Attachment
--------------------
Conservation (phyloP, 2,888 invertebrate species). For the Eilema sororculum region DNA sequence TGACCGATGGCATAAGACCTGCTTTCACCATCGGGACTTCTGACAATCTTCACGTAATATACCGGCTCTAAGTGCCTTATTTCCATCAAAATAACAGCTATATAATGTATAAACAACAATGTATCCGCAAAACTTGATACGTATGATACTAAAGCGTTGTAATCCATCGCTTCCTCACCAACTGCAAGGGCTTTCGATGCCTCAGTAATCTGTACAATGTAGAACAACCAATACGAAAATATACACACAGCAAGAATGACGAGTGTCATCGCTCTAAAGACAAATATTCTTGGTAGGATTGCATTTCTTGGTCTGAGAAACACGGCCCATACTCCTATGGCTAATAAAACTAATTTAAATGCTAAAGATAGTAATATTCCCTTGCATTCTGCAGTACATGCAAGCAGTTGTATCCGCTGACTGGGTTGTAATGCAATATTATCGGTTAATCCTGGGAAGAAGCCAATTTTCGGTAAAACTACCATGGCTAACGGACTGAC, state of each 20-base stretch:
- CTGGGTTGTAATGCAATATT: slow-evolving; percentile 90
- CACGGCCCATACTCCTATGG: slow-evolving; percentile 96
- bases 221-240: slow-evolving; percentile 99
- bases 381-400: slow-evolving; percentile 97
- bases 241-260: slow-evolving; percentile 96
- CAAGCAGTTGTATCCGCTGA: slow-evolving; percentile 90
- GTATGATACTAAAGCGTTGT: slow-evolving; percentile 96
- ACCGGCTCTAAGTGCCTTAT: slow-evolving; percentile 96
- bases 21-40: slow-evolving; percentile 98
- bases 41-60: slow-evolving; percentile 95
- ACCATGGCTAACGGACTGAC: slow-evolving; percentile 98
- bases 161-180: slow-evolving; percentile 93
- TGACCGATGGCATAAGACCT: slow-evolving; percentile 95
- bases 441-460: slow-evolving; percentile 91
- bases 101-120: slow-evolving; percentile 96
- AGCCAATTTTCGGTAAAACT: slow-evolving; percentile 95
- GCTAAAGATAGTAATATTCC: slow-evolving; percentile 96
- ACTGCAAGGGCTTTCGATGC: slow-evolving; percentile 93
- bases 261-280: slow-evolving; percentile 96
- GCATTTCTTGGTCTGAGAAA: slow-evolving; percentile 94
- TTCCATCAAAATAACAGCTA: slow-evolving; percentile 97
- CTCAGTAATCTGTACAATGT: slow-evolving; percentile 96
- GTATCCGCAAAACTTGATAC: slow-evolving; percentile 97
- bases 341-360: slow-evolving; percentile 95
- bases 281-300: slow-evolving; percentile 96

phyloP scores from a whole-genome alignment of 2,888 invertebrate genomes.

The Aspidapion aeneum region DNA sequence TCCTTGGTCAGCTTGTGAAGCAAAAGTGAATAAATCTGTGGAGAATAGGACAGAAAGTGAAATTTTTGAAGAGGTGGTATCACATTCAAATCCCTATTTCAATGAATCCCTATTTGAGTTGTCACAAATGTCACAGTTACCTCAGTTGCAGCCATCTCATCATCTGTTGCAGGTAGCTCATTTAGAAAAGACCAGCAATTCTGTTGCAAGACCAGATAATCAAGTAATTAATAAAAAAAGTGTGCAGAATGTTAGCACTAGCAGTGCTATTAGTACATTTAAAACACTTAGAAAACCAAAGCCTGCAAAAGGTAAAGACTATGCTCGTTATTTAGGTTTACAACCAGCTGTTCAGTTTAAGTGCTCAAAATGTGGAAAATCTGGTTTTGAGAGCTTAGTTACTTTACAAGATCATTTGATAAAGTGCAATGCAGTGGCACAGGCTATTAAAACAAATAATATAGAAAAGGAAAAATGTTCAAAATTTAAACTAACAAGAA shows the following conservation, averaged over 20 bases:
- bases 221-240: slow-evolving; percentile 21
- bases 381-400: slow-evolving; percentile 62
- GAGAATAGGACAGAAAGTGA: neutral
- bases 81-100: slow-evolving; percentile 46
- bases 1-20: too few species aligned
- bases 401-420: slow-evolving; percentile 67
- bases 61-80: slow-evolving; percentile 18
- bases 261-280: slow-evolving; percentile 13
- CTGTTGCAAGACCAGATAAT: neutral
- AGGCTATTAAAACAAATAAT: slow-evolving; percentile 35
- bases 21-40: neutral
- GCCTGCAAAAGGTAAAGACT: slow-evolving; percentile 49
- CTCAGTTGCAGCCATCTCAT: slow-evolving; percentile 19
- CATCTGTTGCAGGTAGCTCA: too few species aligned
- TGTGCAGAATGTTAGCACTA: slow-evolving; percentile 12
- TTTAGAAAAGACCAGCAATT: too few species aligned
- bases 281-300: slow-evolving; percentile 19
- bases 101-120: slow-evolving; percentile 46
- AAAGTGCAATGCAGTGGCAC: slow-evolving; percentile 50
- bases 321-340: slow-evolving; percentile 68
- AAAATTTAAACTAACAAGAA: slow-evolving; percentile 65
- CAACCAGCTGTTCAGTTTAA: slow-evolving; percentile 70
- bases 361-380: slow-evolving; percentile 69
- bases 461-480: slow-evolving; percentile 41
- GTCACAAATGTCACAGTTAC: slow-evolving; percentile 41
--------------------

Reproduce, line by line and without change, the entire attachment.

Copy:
Conservation (phyloP, 2,888 invertebrate species). For the Eilema sororculum region DNA sequence TGACCGATGGCATAAGACCTGCTTTCACCATCGGGACTTCTGACAATCTTCACGTAATATACCGGCTCTAAGTGCCTTATTTCCATCAAAATAACAGCTATATAATGTATAAACAACAATGTATCCGCAAAACTTGATACGTATGATACTAAAGCGTTGTAATCCATCGCTTCCTCACCAACTGCAAGGGCTTTCGATGCCTCAGTAATCTGTACAATGTAGAACAACCAATACGAAAATATACACACAGCAAGAATGACGAGTGTCATCGCTCTAAAGACAAATATTCTTGGTAGGATTGCATTTCTTGGTCTGAGAAACACGGCCCATACTCCTATGGCTAATAAAACTAATTTAAATGCTAAAGATAGTAATATTCCCTTGCATTCTGCAGTACATGCAAGCAGTTGTATCCGCTGACTGGGTTGTAATGCAATATTATCGGTTAATCCTGGGAAGAAGCCAATTTTCGGTAAAACTACCATGGCTAACGGACTGAC, state of each 20-base stretch:
- CTGGGTTGTAATGCAATATT: slow-evolving; percentile 90
- CACGGCCCATACTCCTATGG: slow-evolving; percentile 96
- bases 221-240: slow-evolving; percentile 99
- bases 381-400: slow-evolving; percentile 97
- bases 241-260: slow-evolving; percentile 96
- CAAGCAGTTGTATCCGCTGA: slow-evolving; percentile 90
- GTATGATACTAAAGCGTTGT: slow-evolving; percentile 96
- ACCGGCTCTAAGTGCCTTAT: slow-evolving; percentile 96
- bases 21-40: slow-evolving; percentile 98
- bases 41-60: slow-evolving; percentile 95
- ACCATGGCTAACGGACTGAC: slow-evolving; percentile 98
- bases 161-180: slow-evolving; percentile 93
- TGACCGATGGCATAAGACCT: slow-evolving; percentile 95
- bases 441-460: slow-evolving; percentile 91
- bases 101-120: slow-evolving; percentile 96
- AGCCAATTTTCGGTAAAACT: slow-evolving; percentile 95
- GCTAAAGATAGTAATATTCC: slow-evolving; percentile 96
- ACTGCAAGGGCTTTCGATGC: slow-evolving; percentile 93
- bases 261-280: slow-evolving; percentile 96
- GCATTTCTTGGTCTGAGAAA: slow-evolving; percentile 94
- TTCCATCAAAATAACAGCTA: slow-evolving; percentile 97
- CTCAGTAATCTGTACAATGT: slow-evolving; percentile 96
- GTATCCGCAAAACTTGATAC: slow-evolving; percentile 97
- bases 341-360: slow-evolving; percentile 95
- bases 281-300: slow-evolving; percentile 96

phyloP scores from a whole-genome alignment of 2,888 invertebrate genomes.

The Aspidapion aeneum region DNA sequence TCCTTGGTCAGCTTGTGAAGCAAAAGTGAATAAATCTGTGGAGAATAGGACAGAAAGTGAAATTTTTGAAGAGGTGGTATCACATTCAAATCCCTATTTCAATGAATCCCTATTTGAGTTGTCACAAATGTCACAGTTACCTCAGTTGCAGCCATCTCATCATCTGTTGCAGGTAGCTCATTTAGAAAAGACCAGCAATTCTGTTGCAAGACCAGATAATCAAGTAATTAATAAAAAAAGTGTGCAGAATGTTAGCACTAGCAGTGCTATTAGTACATTTAAAACACTTAGAAAACCAAAGCCTGCAAAAGGTAAAGACTATGCTCGTTATTTAGGTTTACAACCAGCTGTTCAGTTTAAGTGCTCAAAATGTGGAAAATCTGGTTTTGAGAGCTTAGTTACTTTACAAGATCATTTGATAAAGTGCAATGCAGTGGCACAGGCTATTAAAACAAATAATATAGAAAAGGAAAAATGTTCAAAATTTAAACTAACAAGAA shows the following conservation, averaged over 20 bases:
- bases 221-240: slow-evolving; percentile 21
- bases 381-400: slow-evolving; percentile 62
- GAGAATAGGACAGAAAGTGA: neutral
- bases 81-100: slow-evolving; percentile 46
- bases 1-20: too few species aligned
- bases 401-420: slow-evolving; percentile 67
- bases 61-80: slow-evolving; percentile 18
- bases 261-280: slow-evolving; percentile 13
- CTGTTGCAAGACCAGATAAT: neutral
- AGGCTATTAAAACAAATAAT: slow-evolving; percentile 35
- bases 21-40: neutral
- GCCTGCAAAAGGTAAAGACT: slow-evolving; percentile 49
- CTCAGTTGCAGCCATCTCAT: slow-evolving; percentile 19
- CATCTGTTGCAGGTAGCTCA: too few species aligned
- TGTGCAGAATGTTAGCACTA: slow-evolving; percentile 12
- TTTAGAAAAGACCAGCAATT: too few species aligned
- bases 281-300: slow-evolving; percentile 19
- bases 101-120: slow-evolving; percentile 46
- AAAGTGCAATGCAGTGGCAC: slow-evolving; percentile 50
- bases 321-340: slow-evolving; percentile 68
- AAAATTTAAACTAACAAGAA: slow-evolving; percentile 65
- CAACCAGCTGTTCAGTTTAA: slow-evolving; percentile 70
- bases 361-380: slow-evolving; percentile 69
- bases 461-480: slow-evolving; percentile 41
- GTCACAAATGTCACAGTTAC: slow-evolving; percentile 41